Four specific trade proposals for the Canucks to make between now and opening night

Photo credit:© Bob Frid-USA TODAY Sports
Stephan Roget
8 months ago
That the Vancouver Canucks are going to make another trade is not much of a prediction. That’s more of an inevitability.
That the Canucks are going to make another trade at some point between now and the opening of the 2023/24 season is a little bit bolder of a claim, but only barely. We’ve already written at length about the roster glut on the wing, and about the team’s impending difficulty as it pertains to getting the current roster underneath the salary cap.
Put those two things together, and if another trade isn’t inevitable, it’s at the least very, very likely.
But then, what sort of trade are we talking about?
Oftentimes, we discuss potential transactions in the general, broad-view sense; selling this excess winger for picks, finding a cheap 3C from somewhere on the market, and etcetera. Only rarely do we get specific with it, because, frankly, NHL trades are complicated things with lots of moving parts, and that makes them darn-near impossible to prognosticate accurately.
But today, we’re going to give it a shot anyway.
Below, you’ll find four very specific trade proposals, covering the four players we think are most likely to be moved between now and October. We’re certainly not suggesting that all four should happen simultaneously, only that they represent four different options for the Canucks to meet their trading goals. What goals, you ask? Creating cap space, reducing roster excess, and maybe just moving on from a player that GM Patrik Allvin and Co. would rather be without.
Let’s get to it.

Anthony Beauvillier to Nashville

Nashville receives: Anthony Beauvillier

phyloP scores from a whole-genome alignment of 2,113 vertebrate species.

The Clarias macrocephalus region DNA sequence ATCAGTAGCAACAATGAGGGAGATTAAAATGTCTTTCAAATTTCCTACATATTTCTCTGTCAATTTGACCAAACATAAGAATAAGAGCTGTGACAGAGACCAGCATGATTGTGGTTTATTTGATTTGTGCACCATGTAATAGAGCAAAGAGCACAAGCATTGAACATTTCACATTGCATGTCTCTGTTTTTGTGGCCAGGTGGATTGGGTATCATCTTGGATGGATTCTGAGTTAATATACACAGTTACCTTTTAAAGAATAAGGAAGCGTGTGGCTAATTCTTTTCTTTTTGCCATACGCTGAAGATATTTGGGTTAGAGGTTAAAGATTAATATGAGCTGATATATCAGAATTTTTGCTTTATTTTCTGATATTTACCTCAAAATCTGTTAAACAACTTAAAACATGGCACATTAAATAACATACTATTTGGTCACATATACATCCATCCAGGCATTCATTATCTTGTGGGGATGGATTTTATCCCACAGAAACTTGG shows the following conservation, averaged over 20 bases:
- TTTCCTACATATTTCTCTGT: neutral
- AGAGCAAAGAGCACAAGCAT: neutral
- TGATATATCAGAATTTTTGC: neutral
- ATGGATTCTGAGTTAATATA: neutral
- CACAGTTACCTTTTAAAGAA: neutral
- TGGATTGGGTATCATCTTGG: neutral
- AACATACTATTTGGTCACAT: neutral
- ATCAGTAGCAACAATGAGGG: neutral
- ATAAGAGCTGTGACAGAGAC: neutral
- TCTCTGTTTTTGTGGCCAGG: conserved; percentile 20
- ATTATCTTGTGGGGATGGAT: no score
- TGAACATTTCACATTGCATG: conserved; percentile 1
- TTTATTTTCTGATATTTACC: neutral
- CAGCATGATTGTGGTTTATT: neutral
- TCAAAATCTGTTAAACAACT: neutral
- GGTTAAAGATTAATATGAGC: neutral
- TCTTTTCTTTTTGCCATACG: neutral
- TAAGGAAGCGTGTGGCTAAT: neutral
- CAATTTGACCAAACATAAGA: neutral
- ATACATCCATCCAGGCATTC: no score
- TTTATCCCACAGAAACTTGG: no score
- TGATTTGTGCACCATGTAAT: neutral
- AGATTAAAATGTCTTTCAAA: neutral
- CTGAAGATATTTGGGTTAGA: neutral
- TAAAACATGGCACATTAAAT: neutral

Vancouver receives: A 2024 second round pick
Why Nashville does it: Under the new management of Barry Trotz, the Predators are retooling, not rebuilding. They bought out and shipped out ample veterans this offseason, but also brought a number in via free agency, including Ryan O’Reilly, Gustav Nyquist, and our old friend Luke Schenn.
Will it be enough to compete in the Central? That remains to be seen, but it’s clear at least that the attempt will be made.
One thing that Nashville finds itself quite short on, however, is veteran scoring support. The only wingers they have on the roster making more than $2 million AAV are Nyquist and Filip Forsberg, who is set to start the season on IR. At least some of the almost $8 million in cap space currently held by the Predators should be spent on scoring, and Beauvillier is as fine an option as any available on the market.
Beauvillier’s cap hit is manageable, he proved his ability to put up numbers in a new situation last season, and he has none of the reported character issues that Trotz has made clear he wishes to avoid. For one of three 2024 second round picks currently owned by Nashville, the price is probably right, too.